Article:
Jonathan de Bernhardt Wood
This story can feel comfortably familiar. It’s a simple repentance leads to forgiveness story, no matter how bad the crime. But there is one word which doesn’t appear in some translations and the absence of that word completely changes the story. That word is “will”. If you read the same story in the RSV as opposed to the NRSV, Zacchaeus doesn’t say he will give to the poor, he says ‘I give to the poor’. He doesn’t say he will pay back four times if he has defrauded anyone, he says ‘I restore it fourfold’.
He is not saying what he will do, he is saying what he does do. This isn’t a story about repentance, this is a story about giving. He works in a morally questionable role in a morally questionable economic system but tries despite that to be generous and compassionate. Now I’m no biblical scholar, so I can’t say with any authority which translation is more accurate. But it is interesting to see this story in a different way.
Taking out the ‘will’ does mean the story makes more sense in some ways. Zacchaeus is known to Jesus, not a surprise if he’s the only remotely ethical tax collector in Israel.. He’s reviled by his fellow Israelites, and the Romans no doubt think he’s insane for giving half his stuff away. He’s friendless, trying to do something vaguely ethical and being attacked from all sides. No wonder he wanted to see Jesus.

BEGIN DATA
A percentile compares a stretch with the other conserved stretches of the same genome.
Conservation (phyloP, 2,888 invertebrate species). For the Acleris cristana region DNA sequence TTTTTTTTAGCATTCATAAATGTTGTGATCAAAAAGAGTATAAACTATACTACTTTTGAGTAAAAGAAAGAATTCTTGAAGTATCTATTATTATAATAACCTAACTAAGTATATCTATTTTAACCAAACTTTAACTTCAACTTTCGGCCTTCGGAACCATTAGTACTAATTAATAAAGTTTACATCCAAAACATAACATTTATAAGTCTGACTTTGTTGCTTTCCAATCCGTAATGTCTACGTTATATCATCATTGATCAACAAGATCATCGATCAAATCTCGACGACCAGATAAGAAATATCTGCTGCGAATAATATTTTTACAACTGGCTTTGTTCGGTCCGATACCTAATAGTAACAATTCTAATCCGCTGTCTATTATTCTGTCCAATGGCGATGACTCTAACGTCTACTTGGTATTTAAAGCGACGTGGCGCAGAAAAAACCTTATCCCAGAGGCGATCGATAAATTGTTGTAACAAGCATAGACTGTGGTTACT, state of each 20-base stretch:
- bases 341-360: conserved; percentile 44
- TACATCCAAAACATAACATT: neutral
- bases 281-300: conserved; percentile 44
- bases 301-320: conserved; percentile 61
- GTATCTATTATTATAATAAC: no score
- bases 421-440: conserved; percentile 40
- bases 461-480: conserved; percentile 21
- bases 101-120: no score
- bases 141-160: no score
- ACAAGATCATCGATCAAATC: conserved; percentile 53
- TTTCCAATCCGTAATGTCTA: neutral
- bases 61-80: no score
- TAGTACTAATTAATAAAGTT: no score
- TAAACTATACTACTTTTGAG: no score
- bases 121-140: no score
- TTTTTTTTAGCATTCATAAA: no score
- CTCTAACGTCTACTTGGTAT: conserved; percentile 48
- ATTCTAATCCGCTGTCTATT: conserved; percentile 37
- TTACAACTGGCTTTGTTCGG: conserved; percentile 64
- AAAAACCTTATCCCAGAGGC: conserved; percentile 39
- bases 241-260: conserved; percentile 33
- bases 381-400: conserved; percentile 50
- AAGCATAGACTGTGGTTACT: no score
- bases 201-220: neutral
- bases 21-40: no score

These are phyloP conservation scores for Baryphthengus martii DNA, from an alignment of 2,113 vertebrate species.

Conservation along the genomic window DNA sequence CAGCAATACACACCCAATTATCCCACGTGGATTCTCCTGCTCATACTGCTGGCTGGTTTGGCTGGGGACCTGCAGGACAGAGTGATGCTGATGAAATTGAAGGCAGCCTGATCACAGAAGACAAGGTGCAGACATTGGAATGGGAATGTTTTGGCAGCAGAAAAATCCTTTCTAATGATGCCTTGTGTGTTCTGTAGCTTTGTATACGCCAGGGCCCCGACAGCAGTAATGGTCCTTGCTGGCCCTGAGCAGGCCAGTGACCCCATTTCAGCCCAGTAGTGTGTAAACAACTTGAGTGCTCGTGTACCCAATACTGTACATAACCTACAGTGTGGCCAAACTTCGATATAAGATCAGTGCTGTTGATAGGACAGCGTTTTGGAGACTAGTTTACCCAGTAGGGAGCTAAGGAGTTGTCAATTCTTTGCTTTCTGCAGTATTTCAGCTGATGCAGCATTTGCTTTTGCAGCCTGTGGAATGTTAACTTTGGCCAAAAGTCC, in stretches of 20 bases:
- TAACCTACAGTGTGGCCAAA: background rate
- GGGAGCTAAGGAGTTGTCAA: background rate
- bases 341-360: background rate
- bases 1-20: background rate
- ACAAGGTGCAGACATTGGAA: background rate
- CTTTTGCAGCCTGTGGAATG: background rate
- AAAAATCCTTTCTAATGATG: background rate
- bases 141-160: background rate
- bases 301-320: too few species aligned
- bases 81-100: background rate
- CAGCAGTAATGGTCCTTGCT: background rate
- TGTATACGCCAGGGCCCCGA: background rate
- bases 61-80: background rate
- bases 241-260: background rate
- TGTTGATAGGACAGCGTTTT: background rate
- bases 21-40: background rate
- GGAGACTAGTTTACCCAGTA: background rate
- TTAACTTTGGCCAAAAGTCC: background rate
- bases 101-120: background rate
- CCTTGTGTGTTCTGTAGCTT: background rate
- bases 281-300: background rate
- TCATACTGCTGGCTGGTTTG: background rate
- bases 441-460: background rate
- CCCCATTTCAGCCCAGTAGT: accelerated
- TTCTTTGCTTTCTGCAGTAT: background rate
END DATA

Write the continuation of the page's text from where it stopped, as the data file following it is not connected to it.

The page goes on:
So Zacchaeus is a role model, however you read this story. If it is a repentance leads to forgiveness story then he clearly is – he turns his life around, he puts money in its place, and he is completely repentant. If he is already giving, then he clearly is a role model too – working within a system which is not right, and leads to suffering and hardship, but trying to make it better, fairer, more just. Not by changing what he does but changing how he does it. Not by what he earns, but by what he gives away.